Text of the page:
SPLICED interviewed Jodi Beson on November 2, 1997 in San Francisco.

Link to: "The Little Mermaid" review
"Mermaid" Memoirs
Jodi Benson's voice animated Ariel

Imagine being perky for a living. Imagine being called on to singing the same four or five songs over and over again for eight years. Imagine being eternally sixteen -- in animation form, at least.

This is what it's like to be Jodi Benson, the voice of Ariel, Disney's "Little Mermaid." But she doesn't seem to mind a bit -- she makes a comfortable living off that half-fish, half-teenybopper.

Ariel has been her bread and butter since "The Little Mermaid" became the Renaissance of the animated musical in 1989. She has performed Ariel's voice for video sequels, a "Mermaid" Saturday morning cartoon and on albums.

She does get other work -- for three years she was on Broadway in a musical called "Crazy For You" -- but she continues to make personal appearances and do conventions on behalf of "Mermaid" merchandising.

Now comes the big push. Disney is re-releasing "The Little Mermaid" this weekend, and Benson is on a publicity tour. A good Disney soldier (she refers to the studio as "The Company"), she's even willing to meet late on a Sunday night to talk about her life as a mermaid, even though she has a 5 a.m. wake up call to do a hip hop morning radio show.

"I'm going straight to bed after this," she says as she settles in to reminisce about the making of "Mermaid" for probably the 100th time this month. "I have a big day tomorrow."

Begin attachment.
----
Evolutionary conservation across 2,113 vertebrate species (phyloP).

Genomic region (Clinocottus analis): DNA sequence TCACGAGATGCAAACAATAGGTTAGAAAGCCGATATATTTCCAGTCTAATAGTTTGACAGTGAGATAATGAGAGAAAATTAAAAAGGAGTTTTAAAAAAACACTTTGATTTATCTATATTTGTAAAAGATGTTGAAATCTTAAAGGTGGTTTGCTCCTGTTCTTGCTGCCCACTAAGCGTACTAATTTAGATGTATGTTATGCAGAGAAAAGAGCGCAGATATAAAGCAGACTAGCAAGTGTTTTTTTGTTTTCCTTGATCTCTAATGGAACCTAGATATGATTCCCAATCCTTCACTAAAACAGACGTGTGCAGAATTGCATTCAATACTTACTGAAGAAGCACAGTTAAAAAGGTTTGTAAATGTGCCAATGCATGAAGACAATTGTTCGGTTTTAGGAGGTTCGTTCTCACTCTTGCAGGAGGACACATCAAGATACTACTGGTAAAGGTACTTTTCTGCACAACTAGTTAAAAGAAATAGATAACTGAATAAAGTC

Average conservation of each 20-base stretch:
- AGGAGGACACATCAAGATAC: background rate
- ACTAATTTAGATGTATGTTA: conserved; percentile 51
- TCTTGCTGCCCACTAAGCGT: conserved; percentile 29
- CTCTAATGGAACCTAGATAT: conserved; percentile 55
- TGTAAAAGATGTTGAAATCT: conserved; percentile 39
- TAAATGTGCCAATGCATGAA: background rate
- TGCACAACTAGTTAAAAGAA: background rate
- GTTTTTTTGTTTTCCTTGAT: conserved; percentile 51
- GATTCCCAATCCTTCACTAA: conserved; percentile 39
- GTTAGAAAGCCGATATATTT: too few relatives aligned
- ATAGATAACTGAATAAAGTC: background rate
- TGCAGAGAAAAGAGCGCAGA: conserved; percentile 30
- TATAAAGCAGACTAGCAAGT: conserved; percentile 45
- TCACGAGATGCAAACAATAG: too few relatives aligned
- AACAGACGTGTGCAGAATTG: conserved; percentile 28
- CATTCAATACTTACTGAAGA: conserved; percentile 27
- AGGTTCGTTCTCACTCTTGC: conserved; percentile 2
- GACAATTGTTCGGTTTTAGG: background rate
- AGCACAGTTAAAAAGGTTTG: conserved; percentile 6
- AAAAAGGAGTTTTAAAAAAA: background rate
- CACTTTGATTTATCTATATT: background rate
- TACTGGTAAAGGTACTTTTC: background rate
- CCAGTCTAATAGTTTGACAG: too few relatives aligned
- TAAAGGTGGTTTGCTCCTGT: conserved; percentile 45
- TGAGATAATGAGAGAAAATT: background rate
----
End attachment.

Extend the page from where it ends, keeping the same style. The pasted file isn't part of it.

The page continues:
Benson's resemblance to Ariel is slight, especially dressed in a T-shirt and chinos. In her mid-30s, she is undeniably adult, but there something about her that calls to mind the word "cute."

It might be the way she smiles when I point out that, thanks to the movie she gets to be 16 forever.

"That's right," she laughs. "That's a very good thing."

"The Little Mermaid" is a classic fairy tale put to music. It would never work as a live action movie in a million years, but under the deft direction of Disney, it's one of the best animated movies ever.

Based on a Hans Christian Andersen story, Disney's take on the tale of a lovelorn undersea teenager finds her falling in love with a handsome prince (naturally), being chaperoned by a wise-cracking crab and tormented by the fabulously wicked Ursula, an octopus/opera singer who wants to take over the sea.

When "Mermaid" was in pre-production, Benson was working on Broadway with Howard Ashman, the movie's producer, which is how she began down the road that lead to being the voice of a Disney legend.

"He invited all the girls (in the show) to audition for the movie," she explains. "We submitted the tapes without our names and our faces. Each person did the voice they thought she would have, and recorded the song that Howard had put down on tape for the audition."

The song was "Part of Your World," one of the most hummable tunes from the movie. Does she ever get the songs from the movie stuck in her head like the rest of us do?

"I do sing them all the time (professionally), but I don't hum them. They're not something that rolls around in my brain, which is probably good...so I don't O.D. on them."

Benson attributes the songs, among them "Part of Your World," "Kiss the Girl" and "Under the Sea" as one of the biggest reasons "Mermaid" breathed new life into feature animation.